Investing isn't easy. Even Warren Buffett counsels that most investors should invest in a low-cost index like the S&P 500. That way, "you'll be buying into a wonderful industry, which in effect is all of American industry," he says.

But there are, of course, companies whose long-term fortunes differ substantially from the index. In this series, we look at how individual stocks have performed against the broad S&P 500.

Step on up, Valmont Industries (NYSE: VMI).                               

Valmont shares have crushed the S&P 500 over the last quarter-century, with most of the outperformance occurring in the last decade:

Valmontdiv

Source: S&P Capital IQ.

Since 1987, shares have returned an average of 19.3% a year, compared with 9.7% a year for the S&P (both include dividends). That difference adds up fast. One thousand dollars invested in the S&P in 1987 would be worth $19,200 today. In Valmont, it'd be worth $283,400.  

Dividends accounted for a lot of those gains. Compounded since 1987, dividends have made up about 30% of Valmont's total returns. For the S&P, dividends account for 39% of total returns.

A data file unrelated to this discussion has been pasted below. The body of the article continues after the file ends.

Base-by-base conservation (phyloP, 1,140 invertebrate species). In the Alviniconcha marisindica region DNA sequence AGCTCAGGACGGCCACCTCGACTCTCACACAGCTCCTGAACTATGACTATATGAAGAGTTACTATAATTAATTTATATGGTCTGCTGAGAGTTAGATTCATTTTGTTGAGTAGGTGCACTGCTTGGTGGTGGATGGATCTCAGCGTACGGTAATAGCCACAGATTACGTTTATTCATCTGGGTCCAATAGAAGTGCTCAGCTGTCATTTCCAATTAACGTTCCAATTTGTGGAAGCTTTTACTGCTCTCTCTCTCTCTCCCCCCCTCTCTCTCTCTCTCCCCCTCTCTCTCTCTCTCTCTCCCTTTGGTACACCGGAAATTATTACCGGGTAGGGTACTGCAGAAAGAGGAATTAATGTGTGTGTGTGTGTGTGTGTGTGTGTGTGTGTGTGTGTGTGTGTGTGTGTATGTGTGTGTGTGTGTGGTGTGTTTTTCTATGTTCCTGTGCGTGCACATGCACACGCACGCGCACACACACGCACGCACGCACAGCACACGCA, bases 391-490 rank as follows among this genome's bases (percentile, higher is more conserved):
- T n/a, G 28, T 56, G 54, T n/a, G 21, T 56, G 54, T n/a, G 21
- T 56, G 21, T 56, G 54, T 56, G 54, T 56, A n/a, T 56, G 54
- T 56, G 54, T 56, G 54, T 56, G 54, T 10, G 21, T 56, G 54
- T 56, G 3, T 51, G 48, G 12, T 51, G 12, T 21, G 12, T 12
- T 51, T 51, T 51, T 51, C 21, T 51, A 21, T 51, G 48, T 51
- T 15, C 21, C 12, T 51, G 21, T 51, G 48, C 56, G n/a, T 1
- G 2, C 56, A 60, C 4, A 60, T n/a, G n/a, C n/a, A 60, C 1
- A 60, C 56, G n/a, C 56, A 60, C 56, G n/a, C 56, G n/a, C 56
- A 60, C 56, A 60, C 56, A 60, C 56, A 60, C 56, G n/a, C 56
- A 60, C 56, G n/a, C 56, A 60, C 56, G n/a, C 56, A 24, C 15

Now have a look at how Valmont earnings compare with S&P 500 earnings:

Valmontearn

Source: S&P Capital IQ.

Pretty good outperformance. Since 1995, Valmont earnings per share have increased by 12.5% per year, compared with 6% a year for the broader index.

What's that meant for valuations? Valmont has traded for an average of 20 times earnings since 1987 -- below the 24 times earnings of the broader S&P 500.

Through it all, shares have been strong performers over the last quarter-century.  

Of course, the important question is whether that will continue. That's where you come in. Our CAPS community currently ranks Valmont with a four-star rating (out of five). Care to disagree? Leave your thoughts in the comment section below, or add Valmont Industries to My Watchlist.